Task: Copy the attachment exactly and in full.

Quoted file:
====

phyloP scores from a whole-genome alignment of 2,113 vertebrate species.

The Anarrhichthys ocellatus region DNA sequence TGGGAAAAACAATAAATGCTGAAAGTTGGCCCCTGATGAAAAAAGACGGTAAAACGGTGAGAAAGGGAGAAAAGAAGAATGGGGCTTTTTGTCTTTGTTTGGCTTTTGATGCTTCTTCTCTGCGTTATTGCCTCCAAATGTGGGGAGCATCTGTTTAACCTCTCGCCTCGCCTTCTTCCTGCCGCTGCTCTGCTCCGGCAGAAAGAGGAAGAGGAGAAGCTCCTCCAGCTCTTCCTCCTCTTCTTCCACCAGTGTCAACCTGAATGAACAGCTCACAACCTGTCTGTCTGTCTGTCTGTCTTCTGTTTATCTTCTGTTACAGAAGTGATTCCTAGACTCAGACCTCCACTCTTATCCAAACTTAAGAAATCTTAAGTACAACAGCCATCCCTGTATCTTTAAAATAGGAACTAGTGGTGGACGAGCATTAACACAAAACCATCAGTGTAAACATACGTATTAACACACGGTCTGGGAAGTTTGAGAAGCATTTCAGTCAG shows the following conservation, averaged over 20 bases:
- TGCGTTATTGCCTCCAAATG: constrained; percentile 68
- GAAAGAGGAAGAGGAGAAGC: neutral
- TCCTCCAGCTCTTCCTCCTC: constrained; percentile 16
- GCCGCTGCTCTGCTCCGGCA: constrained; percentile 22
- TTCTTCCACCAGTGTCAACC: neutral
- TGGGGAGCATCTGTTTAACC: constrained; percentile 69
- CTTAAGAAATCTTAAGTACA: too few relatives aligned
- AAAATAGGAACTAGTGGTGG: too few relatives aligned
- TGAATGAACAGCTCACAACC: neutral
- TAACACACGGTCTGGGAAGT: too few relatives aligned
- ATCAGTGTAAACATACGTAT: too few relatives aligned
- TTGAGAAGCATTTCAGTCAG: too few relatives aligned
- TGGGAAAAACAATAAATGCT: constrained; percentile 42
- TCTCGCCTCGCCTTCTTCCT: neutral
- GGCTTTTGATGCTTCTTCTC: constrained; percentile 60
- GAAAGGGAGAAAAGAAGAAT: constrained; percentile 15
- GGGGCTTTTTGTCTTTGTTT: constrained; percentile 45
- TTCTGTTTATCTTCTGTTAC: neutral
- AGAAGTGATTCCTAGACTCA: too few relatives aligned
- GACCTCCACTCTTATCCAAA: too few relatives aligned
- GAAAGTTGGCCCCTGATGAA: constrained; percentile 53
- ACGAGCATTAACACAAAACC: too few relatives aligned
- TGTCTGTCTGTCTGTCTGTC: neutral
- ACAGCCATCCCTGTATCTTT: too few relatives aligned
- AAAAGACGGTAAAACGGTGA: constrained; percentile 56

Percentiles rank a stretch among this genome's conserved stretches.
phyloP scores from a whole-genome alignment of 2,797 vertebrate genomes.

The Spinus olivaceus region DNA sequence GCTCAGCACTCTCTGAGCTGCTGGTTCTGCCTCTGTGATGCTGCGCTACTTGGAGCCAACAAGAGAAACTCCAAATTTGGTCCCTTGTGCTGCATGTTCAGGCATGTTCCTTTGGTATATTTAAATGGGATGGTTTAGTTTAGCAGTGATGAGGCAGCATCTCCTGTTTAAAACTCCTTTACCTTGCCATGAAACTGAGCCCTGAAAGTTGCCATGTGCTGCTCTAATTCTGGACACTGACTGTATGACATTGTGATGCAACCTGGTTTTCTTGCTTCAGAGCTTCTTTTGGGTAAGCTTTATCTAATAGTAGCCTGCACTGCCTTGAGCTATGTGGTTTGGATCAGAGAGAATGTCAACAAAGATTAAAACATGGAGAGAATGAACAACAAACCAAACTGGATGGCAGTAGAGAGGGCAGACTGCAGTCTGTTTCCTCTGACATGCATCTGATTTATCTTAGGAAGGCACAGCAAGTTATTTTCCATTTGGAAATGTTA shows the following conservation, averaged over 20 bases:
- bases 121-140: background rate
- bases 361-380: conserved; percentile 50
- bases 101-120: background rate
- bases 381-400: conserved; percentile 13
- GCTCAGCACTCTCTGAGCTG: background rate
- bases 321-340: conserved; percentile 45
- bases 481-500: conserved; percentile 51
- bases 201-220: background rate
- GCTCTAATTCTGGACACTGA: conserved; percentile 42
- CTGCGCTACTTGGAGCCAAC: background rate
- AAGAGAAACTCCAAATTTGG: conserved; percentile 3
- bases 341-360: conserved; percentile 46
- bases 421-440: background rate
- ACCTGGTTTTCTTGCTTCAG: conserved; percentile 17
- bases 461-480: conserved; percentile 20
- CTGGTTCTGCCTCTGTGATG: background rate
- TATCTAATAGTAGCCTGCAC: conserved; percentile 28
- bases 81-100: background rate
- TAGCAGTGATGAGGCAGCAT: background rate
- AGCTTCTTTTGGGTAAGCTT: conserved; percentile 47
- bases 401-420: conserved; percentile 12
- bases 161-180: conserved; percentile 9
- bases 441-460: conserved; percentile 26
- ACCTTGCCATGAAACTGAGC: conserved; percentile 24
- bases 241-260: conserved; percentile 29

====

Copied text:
phyloP scores from a whole-genome alignment of 2,113 vertebrate species.

The Anarrhichthys ocellatus region DNA sequence TGGGAAAAACAATAAATGCTGAAAGTTGGCCCCTGATGAAAAAAGACGGTAAAACGGTGAGAAAGGGAGAAAAGAAGAATGGGGCTTTTTGTCTTTGTTTGGCTTTTGATGCTTCTTCTCTGCGTTATTGCCTCCAAATGTGGGGAGCATCTGTTTAACCTCTCGCCTCGCCTTCTTCCTGCCGCTGCTCTGCTCCGGCAGAAAGAGGAAGAGGAGAAGCTCCTCCAGCTCTTCCTCCTCTTCTTCCACCAGTGTCAACCTGAATGAACAGCTCACAACCTGTCTGTCTGTCTGTCTGTCTTCTGTTTATCTTCTGTTACAGAAGTGATTCCTAGACTCAGACCTCCACTCTTATCCAAACTTAAGAAATCTTAAGTACAACAGCCATCCCTGTATCTTTAAAATAGGAACTAGTGGTGGACGAGCATTAACACAAAACCATCAGTGTAAACATACGTATTAACACACGGTCTGGGAAGTTTGAGAAGCATTTCAGTCAG shows the following conservation, averaged over 20 bases:
- TGCGTTATTGCCTCCAAATG: constrained; percentile 68
- GAAAGAGGAAGAGGAGAAGC: neutral
- TCCTCCAGCTCTTCCTCCTC: constrained; percentile 16
- GCCGCTGCTCTGCTCCGGCA: constrained; percentile 22
- TTCTTCCACCAGTGTCAACC: neutral
- TGGGGAGCATCTGTTTAACC: constrained; percentile 69
- CTTAAGAAATCTTAAGTACA: too few relatives aligned
- AAAATAGGAACTAGTGGTGG: too few relatives aligned
- TGAATGAACAGCTCACAACC: neutral
- TAACACACGGTCTGGGAAGT: too few relatives aligned
- ATCAGTGTAAACATACGTAT: too few relatives aligned
- TTGAGAAGCATTTCAGTCAG: too few relatives aligned
- TGGGAAAAACAATAAATGCT: constrained; percentile 42
- TCTCGCCTCGCCTTCTTCCT: neutral
- GGCTTTTGATGCTTCTTCTC: constrained; percentile 60
- GAAAGGGAGAAAAGAAGAAT: constrained; percentile 15
- GGGGCTTTTTGTCTTTGTTT: constrained; percentile 45
- TTCTGTTTATCTTCTGTTAC: neutral
- AGAAGTGATTCCTAGACTCA: too few relatives aligned
- GACCTCCACTCTTATCCAAA: too few relatives aligned
- GAAAGTTGGCCCCTGATGAA: constrained; percentile 53
- ACGAGCATTAACACAAAACC: too few relatives aligned
- TGTCTGTCTGTCTGTCTGTC: neutral
- ACAGCCATCCCTGTATCTTT: too few relatives aligned
- AAAAGACGGTAAAACGGTGA: constrained; percentile 56

Percentiles rank a stretch among this genome's conserved stretches.
phyloP scores from a whole-genome alignment of 2,797 vertebrate genomes.

The Spinus olivaceus region DNA sequence GCTCAGCACTCTCTGAGCTGCTGGTTCTGCCTCTGTGATGCTGCGCTACTTGGAGCCAACAAGAGAAACTCCAAATTTGGTCCCTTGTGCTGCATGTTCAGGCATGTTCCTTTGGTATATTTAAATGGGATGGTTTAGTTTAGCAGTGATGAGGCAGCATCTCCTGTTTAAAACTCCTTTACCTTGCCATGAAACTGAGCCCTGAAAGTTGCCATGTGCTGCTCTAATTCTGGACACTGACTGTATGACATTGTGATGCAACCTGGTTTTCTTGCTTCAGAGCTTCTTTTGGGTAAGCTTTATCTAATAGTAGCCTGCACTGCCTTGAGCTATGTGGTTTGGATCAGAGAGAATGTCAACAAAGATTAAAACATGGAGAGAATGAACAACAAACCAAACTGGATGGCAGTAGAGAGGGCAGACTGCAGTCTGTTTCCTCTGACATGCATCTGATTTATCTTAGGAAGGCACAGCAAGTTATTTTCCATTTGGAAATGTTA shows the following conservation, averaged over 20 bases:
- bases 121-140: background rate
- bases 361-380: conserved; percentile 50
- bases 101-120: background rate
- bases 381-400: conserved; percentile 13
- GCTCAGCACTCTCTGAGCTG: background rate
- bases 321-340: conserved; percentile 45
- bases 481-500: conserved; percentile 51
- bases 201-220: background rate
- GCTCTAATTCTGGACACTGA: conserved; percentile 42
- CTGCGCTACTTGGAGCCAAC: background rate
- AAGAGAAACTCCAAATTTGG: conserved; percentile 3
- bases 341-360: conserved; percentile 46
- bases 421-440: background rate
- ACCTGGTTTTCTTGCTTCAG: conserved; percentile 17
- bases 461-480: conserved; percentile 20
- CTGGTTCTGCCTCTGTGATG: background rate
- TATCTAATAGTAGCCTGCAC: conserved; percentile 28
- bases 81-100: background rate
- TAGCAGTGATGAGGCAGCAT: background rate
- AGCTTCTTTTGGGTAAGCTT: conserved; percentile 47
- bases 401-420: conserved; percentile 12
- bases 161-180: conserved; percentile 9
- bases 441-460: conserved; percentile 26
- ACCTTGCCATGAAACTGAGC: conserved; percentile 24
- bases 241-260: conserved; percentile 29